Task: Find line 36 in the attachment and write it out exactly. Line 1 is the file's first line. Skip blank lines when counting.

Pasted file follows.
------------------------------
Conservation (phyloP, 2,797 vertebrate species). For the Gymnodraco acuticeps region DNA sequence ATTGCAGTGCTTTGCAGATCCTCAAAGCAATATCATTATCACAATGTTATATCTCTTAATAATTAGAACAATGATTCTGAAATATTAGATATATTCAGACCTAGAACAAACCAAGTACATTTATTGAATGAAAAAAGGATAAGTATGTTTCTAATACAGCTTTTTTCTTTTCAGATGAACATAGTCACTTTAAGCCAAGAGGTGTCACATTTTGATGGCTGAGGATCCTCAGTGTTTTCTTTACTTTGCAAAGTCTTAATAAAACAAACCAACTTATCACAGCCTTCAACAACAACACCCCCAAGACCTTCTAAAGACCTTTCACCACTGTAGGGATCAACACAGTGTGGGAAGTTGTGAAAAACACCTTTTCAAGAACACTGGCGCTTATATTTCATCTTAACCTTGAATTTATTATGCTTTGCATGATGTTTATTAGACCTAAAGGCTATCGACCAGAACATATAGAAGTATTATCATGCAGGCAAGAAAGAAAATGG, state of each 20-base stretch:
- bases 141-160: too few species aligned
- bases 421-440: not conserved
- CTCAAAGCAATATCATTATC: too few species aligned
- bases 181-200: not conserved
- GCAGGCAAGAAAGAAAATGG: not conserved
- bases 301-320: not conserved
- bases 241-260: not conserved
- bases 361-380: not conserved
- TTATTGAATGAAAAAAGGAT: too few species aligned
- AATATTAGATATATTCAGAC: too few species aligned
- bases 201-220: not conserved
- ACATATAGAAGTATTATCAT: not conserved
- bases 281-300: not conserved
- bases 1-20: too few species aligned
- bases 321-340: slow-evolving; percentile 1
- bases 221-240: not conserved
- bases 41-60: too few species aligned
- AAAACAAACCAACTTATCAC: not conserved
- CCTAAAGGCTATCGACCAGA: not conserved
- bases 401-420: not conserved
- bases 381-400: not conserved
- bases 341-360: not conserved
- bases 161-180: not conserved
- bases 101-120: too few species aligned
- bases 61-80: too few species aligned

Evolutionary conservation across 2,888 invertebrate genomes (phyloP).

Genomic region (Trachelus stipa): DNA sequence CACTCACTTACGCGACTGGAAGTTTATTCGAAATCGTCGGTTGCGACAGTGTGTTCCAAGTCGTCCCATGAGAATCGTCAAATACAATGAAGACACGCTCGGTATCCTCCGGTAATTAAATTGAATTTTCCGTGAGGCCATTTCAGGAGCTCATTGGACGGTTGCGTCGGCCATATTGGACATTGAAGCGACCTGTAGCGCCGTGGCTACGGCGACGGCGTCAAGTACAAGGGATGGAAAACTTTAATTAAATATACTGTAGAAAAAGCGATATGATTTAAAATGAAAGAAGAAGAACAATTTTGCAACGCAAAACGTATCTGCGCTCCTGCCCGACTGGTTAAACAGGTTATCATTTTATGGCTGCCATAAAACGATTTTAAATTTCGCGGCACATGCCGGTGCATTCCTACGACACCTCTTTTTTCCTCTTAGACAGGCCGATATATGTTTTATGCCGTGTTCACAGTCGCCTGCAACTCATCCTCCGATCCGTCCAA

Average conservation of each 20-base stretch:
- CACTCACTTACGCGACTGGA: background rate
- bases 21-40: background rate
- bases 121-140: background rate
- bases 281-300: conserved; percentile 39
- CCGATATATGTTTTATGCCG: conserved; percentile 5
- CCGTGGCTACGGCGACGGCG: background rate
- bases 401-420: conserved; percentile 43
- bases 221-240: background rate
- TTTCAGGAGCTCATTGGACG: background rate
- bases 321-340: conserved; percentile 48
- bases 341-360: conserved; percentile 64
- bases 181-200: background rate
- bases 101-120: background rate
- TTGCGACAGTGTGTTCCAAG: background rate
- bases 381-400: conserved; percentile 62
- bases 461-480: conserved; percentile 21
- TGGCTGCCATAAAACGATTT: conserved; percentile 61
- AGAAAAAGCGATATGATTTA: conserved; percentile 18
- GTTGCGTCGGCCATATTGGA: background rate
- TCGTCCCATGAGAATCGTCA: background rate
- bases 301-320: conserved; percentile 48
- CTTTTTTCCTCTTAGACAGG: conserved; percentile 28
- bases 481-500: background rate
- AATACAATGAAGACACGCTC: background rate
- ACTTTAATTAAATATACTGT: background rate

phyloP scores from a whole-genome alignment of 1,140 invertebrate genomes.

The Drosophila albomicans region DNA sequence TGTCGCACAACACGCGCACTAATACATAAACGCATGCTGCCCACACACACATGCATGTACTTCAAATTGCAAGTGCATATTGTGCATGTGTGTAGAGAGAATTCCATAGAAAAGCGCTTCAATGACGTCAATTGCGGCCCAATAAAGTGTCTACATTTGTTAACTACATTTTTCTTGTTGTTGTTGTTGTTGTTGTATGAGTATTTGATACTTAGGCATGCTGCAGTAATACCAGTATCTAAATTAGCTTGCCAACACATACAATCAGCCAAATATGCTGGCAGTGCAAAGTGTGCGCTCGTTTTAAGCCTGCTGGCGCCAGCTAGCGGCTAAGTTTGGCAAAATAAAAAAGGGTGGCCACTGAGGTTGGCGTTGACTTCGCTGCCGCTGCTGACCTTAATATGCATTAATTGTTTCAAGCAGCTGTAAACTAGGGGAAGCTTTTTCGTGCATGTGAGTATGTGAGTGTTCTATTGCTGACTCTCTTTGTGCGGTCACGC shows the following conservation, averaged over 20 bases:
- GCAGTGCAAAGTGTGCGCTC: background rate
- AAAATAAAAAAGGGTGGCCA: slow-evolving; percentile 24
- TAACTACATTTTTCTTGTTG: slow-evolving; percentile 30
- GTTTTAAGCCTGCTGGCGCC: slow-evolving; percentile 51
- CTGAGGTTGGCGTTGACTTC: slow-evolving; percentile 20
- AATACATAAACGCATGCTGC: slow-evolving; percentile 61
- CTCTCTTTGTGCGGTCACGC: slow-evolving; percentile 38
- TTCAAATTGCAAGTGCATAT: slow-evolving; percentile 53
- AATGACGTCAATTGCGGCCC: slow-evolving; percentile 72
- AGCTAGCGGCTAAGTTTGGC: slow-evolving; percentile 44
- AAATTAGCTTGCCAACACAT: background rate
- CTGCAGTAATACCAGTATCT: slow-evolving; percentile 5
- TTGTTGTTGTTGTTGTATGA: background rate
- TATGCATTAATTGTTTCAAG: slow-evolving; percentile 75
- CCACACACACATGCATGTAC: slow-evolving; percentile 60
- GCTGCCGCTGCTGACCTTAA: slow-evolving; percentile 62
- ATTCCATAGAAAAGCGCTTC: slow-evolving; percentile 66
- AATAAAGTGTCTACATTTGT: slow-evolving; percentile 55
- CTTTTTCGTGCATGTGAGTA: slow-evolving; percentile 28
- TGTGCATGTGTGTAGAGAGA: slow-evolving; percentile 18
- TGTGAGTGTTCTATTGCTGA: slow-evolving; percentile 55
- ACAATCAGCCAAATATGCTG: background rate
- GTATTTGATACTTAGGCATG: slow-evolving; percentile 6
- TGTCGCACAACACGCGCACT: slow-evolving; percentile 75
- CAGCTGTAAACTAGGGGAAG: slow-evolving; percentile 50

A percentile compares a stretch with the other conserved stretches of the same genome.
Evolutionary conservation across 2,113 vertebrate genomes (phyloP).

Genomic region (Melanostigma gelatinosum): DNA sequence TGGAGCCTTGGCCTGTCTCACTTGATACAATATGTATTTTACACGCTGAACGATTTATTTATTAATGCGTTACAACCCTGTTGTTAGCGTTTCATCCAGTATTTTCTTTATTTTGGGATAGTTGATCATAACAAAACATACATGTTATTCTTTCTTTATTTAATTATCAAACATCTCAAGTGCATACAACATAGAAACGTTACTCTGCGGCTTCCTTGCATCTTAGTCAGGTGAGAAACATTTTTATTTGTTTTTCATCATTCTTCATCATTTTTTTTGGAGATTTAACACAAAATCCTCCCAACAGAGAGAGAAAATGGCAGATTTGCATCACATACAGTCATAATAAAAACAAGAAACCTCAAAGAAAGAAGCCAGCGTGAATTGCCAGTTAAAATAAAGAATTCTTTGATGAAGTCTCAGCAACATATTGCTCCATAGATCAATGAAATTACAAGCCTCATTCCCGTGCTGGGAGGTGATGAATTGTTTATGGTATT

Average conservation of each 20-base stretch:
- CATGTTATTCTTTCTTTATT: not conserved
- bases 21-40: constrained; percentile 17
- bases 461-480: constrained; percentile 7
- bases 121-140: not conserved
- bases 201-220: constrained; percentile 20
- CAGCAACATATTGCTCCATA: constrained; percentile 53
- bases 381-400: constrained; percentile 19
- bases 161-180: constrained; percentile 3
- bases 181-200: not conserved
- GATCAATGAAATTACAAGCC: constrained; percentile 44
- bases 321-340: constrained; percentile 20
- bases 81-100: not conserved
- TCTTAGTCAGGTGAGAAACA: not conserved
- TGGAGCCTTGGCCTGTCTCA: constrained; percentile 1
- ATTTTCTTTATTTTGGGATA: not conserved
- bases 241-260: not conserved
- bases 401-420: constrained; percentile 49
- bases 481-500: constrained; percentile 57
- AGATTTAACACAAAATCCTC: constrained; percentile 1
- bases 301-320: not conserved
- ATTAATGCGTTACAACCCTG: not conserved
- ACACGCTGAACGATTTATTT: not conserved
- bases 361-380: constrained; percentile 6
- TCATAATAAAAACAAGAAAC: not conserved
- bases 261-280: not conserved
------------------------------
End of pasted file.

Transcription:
- bases 401-420: conserved; percentile 43